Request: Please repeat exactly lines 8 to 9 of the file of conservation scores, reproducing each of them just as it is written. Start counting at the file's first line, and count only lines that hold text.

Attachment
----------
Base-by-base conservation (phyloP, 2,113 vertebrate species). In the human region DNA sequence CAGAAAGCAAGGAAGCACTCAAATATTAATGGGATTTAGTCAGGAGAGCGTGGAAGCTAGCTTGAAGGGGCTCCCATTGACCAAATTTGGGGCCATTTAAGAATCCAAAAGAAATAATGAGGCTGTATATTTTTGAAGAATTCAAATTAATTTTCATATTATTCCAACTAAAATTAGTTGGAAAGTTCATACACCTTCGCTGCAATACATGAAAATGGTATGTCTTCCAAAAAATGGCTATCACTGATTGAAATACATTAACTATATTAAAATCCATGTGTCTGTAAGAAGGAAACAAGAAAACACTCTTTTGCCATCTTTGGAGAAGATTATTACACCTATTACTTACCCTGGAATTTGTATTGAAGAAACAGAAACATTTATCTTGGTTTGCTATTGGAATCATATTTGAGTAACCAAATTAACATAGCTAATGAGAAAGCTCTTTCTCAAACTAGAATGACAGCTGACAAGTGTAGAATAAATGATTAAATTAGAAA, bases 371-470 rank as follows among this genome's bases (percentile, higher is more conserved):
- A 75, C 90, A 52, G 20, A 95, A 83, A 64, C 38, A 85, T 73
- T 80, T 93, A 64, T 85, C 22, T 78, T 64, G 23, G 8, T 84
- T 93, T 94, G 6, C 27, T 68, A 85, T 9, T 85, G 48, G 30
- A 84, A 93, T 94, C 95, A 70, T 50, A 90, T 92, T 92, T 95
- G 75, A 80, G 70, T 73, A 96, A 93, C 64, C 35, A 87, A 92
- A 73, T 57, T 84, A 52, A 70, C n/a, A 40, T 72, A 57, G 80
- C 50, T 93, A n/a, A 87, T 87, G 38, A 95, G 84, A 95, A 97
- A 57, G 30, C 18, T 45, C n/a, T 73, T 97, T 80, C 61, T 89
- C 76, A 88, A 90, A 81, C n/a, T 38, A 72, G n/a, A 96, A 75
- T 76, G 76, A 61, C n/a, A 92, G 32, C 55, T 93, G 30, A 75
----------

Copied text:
- C 50, T 93, A n/a, A 87, T 87, G 38, A 95, G 84, A 95, A 97
- A 57, G 30, C 18, T 45, C n/a, T 73, T 97, T 80, C 61, T 89